Tearful reunion is déjà vu for 1958 SLCH patient, caregiver


Debbie Schrader was a young polio patient on isolation at St. Louis Children's Hospital in 1958. At the time, parents were discouraged from staying with children on infectious disease wards.

The unforgettable compassion Schrader experienced from an SLCH employee in 1958 made a lifetime impact. On July 10, 2019, she saw that caregiver again.

Fifty-five years after her life was saved at SLCH, Schrader and her husband donated to the hospital in 2017.

"She told me her gift of gratitude was specifically because there was one person here she remembered," says Jan Rogers, SLCH Foundation planned gifts manager. "Debbie's mother would have to leave her here. But it was summertime and windows were open, and hearing her daughter cry out for her mother must have been a horrible feeling for a parent. Other people would try to take care of her, but Debbie would have nothing to do with them.

From left are, front row, Debbie Schrader, Velma Hunt and Arie Bennett; and back row, Stacy Herndon, Jessica Zurmuehlen, Sarah Goymerac, Karen McGrew, Jan Rogers and Heather Forrest. 

"But one person was like a parent, and she wasn't even a nurse. She provided bottle feedings and helped her during a traumatic time."

At the time of the donation, in 2017, Schrader told Rogers she wished she could find that person who meant so much to her. Rogers assumed it was someone who left or retired long ago.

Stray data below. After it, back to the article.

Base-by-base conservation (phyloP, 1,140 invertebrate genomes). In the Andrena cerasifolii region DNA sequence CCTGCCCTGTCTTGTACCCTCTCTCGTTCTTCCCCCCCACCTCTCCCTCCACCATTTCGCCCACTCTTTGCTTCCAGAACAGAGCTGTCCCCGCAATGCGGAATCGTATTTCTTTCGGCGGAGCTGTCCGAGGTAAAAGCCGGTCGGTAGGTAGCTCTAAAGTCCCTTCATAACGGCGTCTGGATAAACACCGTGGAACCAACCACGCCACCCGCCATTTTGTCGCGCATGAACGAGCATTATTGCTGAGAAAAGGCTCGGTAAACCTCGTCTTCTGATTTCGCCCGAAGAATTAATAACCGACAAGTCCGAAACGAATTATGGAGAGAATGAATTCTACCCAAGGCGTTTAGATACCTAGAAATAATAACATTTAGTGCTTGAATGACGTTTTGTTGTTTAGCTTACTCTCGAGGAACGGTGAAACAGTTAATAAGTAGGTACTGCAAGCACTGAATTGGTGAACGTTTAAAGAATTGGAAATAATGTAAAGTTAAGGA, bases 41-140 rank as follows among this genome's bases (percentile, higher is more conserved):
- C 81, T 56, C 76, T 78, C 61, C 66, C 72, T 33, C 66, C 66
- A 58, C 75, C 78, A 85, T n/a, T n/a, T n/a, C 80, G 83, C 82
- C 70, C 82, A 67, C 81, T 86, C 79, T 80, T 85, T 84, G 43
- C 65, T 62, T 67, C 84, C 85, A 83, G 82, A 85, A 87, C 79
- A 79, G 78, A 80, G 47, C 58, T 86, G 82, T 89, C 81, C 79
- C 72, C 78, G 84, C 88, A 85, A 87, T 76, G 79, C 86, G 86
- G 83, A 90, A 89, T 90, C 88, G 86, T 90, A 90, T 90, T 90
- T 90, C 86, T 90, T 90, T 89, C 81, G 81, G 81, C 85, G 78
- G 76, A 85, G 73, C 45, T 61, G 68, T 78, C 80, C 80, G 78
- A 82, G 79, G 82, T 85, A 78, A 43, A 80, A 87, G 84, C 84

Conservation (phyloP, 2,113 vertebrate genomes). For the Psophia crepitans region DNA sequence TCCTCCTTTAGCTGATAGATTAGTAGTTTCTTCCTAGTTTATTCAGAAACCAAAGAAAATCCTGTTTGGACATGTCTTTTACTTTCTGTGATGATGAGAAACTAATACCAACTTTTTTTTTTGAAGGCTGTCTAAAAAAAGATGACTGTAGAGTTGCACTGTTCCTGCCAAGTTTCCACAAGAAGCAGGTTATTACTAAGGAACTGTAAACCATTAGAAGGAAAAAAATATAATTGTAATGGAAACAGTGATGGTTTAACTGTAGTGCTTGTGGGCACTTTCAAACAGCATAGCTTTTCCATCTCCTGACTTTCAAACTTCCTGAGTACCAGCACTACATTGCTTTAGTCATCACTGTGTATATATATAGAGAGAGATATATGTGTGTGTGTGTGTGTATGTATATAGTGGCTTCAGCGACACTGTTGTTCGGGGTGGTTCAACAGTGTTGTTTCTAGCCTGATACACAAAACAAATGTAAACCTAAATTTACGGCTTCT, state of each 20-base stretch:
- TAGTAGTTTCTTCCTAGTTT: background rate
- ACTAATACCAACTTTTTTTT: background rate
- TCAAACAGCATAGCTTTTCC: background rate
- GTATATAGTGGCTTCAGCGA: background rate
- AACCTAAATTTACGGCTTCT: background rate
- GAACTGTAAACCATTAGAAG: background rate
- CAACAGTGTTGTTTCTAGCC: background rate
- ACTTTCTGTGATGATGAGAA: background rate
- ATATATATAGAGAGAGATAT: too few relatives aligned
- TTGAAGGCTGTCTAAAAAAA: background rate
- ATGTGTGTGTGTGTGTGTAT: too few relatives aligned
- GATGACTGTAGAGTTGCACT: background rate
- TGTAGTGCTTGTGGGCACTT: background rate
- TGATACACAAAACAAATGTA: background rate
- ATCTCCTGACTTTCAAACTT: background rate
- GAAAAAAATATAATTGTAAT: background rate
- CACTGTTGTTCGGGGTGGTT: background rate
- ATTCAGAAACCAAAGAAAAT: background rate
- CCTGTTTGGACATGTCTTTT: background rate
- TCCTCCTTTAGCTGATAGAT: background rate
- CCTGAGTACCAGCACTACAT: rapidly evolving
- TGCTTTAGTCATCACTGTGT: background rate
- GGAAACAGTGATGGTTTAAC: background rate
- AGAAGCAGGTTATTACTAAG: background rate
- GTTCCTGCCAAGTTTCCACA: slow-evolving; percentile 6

The only description: Debbie remembered the caregiver was black.

The only person matching that description who had worked at the hospital in 1958 and was still around was Velma Hunt. It was a long shot, but Rogers asked her where she worked years ago.

Hunt started working at SLCH in 1957 as a secretary, and her next position was in the polio ward. The only other women working in the ward were white.


The pair reunited in 2017, and the 2019 reunion was powerful as well.

"I'm just so grateful that I found her," Schrader says emotionally. "She was like a mother to me then, and I still feel that way about her today."

Says Hunt, "I'm pleased that God sent me here. To have people remember something that you did 50-something years ago, it's remarkable. It's amazing what life has to offer. You think you're doing something just to be working, but you never know what kind of impact you have on others, even years later."

Sign up for our newsletter and take charge of your whole health.

Stay ahead of the curve with exclusive content from BJC's health care professionals, delivered right to your inbox.